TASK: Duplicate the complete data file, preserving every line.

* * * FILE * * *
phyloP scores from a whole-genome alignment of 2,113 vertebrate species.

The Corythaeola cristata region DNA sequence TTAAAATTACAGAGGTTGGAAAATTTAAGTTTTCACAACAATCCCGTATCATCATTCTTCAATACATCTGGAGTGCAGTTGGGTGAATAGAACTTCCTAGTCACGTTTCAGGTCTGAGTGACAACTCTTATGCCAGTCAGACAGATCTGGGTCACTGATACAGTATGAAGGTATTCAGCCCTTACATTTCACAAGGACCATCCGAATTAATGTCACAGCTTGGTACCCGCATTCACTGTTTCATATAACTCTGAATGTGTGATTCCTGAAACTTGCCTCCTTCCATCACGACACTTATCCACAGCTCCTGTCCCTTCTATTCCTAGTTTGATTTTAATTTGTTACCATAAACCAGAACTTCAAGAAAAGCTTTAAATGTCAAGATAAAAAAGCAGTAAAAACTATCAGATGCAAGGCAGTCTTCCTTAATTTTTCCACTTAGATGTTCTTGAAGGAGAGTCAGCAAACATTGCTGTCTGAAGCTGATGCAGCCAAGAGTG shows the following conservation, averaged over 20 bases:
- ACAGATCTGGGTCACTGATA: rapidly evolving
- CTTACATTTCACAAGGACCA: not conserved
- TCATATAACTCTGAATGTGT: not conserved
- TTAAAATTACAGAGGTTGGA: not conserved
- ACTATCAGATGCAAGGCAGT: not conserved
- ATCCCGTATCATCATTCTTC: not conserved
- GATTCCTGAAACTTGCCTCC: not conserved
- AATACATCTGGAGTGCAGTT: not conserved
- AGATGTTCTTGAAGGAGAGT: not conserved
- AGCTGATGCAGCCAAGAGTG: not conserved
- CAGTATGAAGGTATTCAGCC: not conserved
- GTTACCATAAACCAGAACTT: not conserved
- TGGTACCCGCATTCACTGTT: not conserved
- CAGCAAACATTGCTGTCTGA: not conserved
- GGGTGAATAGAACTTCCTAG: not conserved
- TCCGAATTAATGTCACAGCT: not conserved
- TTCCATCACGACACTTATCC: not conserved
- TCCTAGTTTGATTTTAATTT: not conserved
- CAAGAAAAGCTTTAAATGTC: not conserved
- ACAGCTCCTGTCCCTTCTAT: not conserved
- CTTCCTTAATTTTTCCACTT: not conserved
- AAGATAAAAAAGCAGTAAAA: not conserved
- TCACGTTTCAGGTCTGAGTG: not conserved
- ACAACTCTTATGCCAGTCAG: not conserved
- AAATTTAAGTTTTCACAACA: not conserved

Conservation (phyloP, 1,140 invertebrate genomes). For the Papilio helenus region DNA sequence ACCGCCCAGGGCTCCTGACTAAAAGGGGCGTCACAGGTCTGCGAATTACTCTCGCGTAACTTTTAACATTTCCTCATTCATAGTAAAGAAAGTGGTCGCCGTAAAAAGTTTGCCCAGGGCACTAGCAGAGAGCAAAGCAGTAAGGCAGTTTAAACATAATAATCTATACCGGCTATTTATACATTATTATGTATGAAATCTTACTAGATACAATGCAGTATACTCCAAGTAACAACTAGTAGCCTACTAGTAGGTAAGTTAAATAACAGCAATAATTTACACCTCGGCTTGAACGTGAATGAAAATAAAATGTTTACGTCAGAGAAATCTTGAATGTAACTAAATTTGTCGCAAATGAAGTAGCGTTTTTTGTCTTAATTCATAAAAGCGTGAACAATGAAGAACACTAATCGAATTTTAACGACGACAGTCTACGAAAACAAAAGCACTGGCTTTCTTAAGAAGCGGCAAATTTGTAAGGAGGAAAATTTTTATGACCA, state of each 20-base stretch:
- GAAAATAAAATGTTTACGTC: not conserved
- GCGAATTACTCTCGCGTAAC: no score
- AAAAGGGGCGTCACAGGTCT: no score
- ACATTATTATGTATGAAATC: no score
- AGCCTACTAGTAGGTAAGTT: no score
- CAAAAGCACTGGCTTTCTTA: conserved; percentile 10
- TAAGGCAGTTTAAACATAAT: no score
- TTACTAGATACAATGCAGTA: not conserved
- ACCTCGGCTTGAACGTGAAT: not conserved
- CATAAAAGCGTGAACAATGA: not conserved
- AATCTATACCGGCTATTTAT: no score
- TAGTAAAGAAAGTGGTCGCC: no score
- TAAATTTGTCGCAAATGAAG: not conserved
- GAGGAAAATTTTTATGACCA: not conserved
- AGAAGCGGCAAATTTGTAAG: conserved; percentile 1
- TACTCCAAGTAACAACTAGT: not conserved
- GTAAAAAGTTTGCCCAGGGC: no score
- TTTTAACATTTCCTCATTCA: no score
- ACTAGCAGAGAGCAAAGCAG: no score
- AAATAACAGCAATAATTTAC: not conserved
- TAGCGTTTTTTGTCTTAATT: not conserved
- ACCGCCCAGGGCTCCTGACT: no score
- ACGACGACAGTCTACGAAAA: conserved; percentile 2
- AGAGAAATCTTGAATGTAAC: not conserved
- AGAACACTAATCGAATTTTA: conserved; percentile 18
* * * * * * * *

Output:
phyloP scores from a whole-genome alignment of 2,113 vertebrate species.

The Corythaeola cristata region DNA sequence TTAAAATTACAGAGGTTGGAAAATTTAAGTTTTCACAACAATCCCGTATCATCATTCTTCAATACATCTGGAGTGCAGTTGGGTGAATAGAACTTCCTAGTCACGTTTCAGGTCTGAGTGACAACTCTTATGCCAGTCAGACAGATCTGGGTCACTGATACAGTATGAAGGTATTCAGCCCTTACATTTCACAAGGACCATCCGAATTAATGTCACAGCTTGGTACCCGCATTCACTGTTTCATATAACTCTGAATGTGTGATTCCTGAAACTTGCCTCCTTCCATCACGACACTTATCCACAGCTCCTGTCCCTTCTATTCCTAGTTTGATTTTAATTTGTTACCATAAACCAGAACTTCAAGAAAAGCTTTAAATGTCAAGATAAAAAAGCAGTAAAAACTATCAGATGCAAGGCAGTCTTCCTTAATTTTTCCACTTAGATGTTCTTGAAGGAGAGTCAGCAAACATTGCTGTCTGAAGCTGATGCAGCCAAGAGTG shows the following conservation, averaged over 20 bases:
- ACAGATCTGGGTCACTGATA: rapidly evolving
- CTTACATTTCACAAGGACCA: not conserved
- TCATATAACTCTGAATGTGT: not conserved
- TTAAAATTACAGAGGTTGGA: not conserved
- ACTATCAGATGCAAGGCAGT: not conserved
- ATCCCGTATCATCATTCTTC: not conserved
- GATTCCTGAAACTTGCCTCC: not conserved
- AATACATCTGGAGTGCAGTT: not conserved
- AGATGTTCTTGAAGGAGAGT: not conserved
- AGCTGATGCAGCCAAGAGTG: not conserved
- CAGTATGAAGGTATTCAGCC: not conserved
- GTTACCATAAACCAGAACTT: not conserved
- TGGTACCCGCATTCACTGTT: not conserved
- CAGCAAACATTGCTGTCTGA: not conserved
- GGGTGAATAGAACTTCCTAG: not conserved
- TCCGAATTAATGTCACAGCT: not conserved
- TTCCATCACGACACTTATCC: not conserved
- TCCTAGTTTGATTTTAATTT: not conserved
- CAAGAAAAGCTTTAAATGTC: not conserved
- ACAGCTCCTGTCCCTTCTAT: not conserved
- CTTCCTTAATTTTTCCACTT: not conserved
- AAGATAAAAAAGCAGTAAAA: not conserved
- TCACGTTTCAGGTCTGAGTG: not conserved
- ACAACTCTTATGCCAGTCAG: not conserved
- AAATTTAAGTTTTCACAACA: not conserved

Conservation (phyloP, 1,140 invertebrate genomes). For the Papilio helenus region DNA sequence ACCGCCCAGGGCTCCTGACTAAAAGGGGCGTCACAGGTCTGCGAATTACTCTCGCGTAACTTTTAACATTTCCTCATTCATAGTAAAGAAAGTGGTCGCCGTAAAAAGTTTGCCCAGGGCACTAGCAGAGAGCAAAGCAGTAAGGCAGTTTAAACATAATAATCTATACCGGCTATTTATACATTATTATGTATGAAATCTTACTAGATACAATGCAGTATACTCCAAGTAACAACTAGTAGCCTACTAGTAGGTAAGTTAAATAACAGCAATAATTTACACCTCGGCTTGAACGTGAATGAAAATAAAATGTTTACGTCAGAGAAATCTTGAATGTAACTAAATTTGTCGCAAATGAAGTAGCGTTTTTTGTCTTAATTCATAAAAGCGTGAACAATGAAGAACACTAATCGAATTTTAACGACGACAGTCTACGAAAACAAAAGCACTGGCTTTCTTAAGAAGCGGCAAATTTGTAAGGAGGAAAATTTTTATGACCA, state of each 20-base stretch:
- GAAAATAAAATGTTTACGTC: not conserved
- GCGAATTACTCTCGCGTAAC: no score
- AAAAGGGGCGTCACAGGTCT: no score
- ACATTATTATGTATGAAATC: no score
- AGCCTACTAGTAGGTAAGTT: no score
- CAAAAGCACTGGCTTTCTTA: conserved; percentile 10
- TAAGGCAGTTTAAACATAAT: no score
- TTACTAGATACAATGCAGTA: not conserved
- ACCTCGGCTTGAACGTGAAT: not conserved
- CATAAAAGCGTGAACAATGA: not conserved
- AATCTATACCGGCTATTTAT: no score
- TAGTAAAGAAAGTGGTCGCC: no score
- TAAATTTGTCGCAAATGAAG: not conserved
- GAGGAAAATTTTTATGACCA: not conserved
- AGAAGCGGCAAATTTGTAAG: conserved; percentile 1
- TACTCCAAGTAACAACTAGT: not conserved
- GTAAAAAGTTTGCCCAGGGC: no score
- TTTTAACATTTCCTCATTCA: no score
- ACTAGCAGAGAGCAAAGCAG: no score
- AAATAACAGCAATAATTTAC: not conserved
- TAGCGTTTTTTGTCTTAATT: not conserved
- ACCGCCCAGGGCTCCTGACT: no score
- ACGACGACAGTCTACGAAAA: conserved; percentile 2
- AGAGAAATCTTGAATGTAAC: not conserved
- AGAACACTAATCGAATTTTA: conserved; percentile 18